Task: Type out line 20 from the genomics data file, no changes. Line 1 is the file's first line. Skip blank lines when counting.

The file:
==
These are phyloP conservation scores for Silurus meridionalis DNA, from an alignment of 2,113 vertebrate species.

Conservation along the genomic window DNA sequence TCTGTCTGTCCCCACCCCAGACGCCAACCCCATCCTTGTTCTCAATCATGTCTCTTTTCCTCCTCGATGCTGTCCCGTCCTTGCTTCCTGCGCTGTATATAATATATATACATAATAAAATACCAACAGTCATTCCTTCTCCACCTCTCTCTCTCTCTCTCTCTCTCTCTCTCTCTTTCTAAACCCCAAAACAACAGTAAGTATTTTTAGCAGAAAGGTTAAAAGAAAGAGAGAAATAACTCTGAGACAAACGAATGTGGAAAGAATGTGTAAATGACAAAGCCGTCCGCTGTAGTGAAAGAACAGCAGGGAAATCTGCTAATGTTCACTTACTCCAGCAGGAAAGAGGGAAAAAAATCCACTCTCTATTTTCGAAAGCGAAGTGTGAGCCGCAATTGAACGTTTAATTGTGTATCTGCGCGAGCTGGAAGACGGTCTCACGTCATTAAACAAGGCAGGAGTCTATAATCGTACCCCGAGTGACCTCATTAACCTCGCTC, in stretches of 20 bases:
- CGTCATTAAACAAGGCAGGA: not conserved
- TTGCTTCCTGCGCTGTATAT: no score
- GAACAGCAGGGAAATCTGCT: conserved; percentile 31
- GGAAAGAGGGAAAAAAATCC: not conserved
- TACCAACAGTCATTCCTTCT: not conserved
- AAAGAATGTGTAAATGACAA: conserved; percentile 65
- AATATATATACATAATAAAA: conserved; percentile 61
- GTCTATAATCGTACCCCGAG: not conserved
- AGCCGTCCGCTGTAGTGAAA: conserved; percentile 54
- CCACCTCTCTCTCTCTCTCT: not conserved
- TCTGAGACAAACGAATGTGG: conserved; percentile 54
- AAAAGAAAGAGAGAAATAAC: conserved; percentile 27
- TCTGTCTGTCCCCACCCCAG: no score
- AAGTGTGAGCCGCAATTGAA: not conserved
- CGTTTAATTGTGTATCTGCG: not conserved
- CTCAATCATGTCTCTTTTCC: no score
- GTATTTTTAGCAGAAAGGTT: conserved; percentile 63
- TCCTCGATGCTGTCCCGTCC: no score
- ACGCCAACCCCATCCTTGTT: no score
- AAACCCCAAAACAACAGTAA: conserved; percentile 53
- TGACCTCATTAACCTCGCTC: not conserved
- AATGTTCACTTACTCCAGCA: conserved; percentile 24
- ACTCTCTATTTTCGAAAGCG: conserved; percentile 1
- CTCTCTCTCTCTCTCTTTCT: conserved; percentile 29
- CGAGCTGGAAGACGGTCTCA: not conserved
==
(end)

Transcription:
- TCCTCGATGCTGTCCCGTCC: no score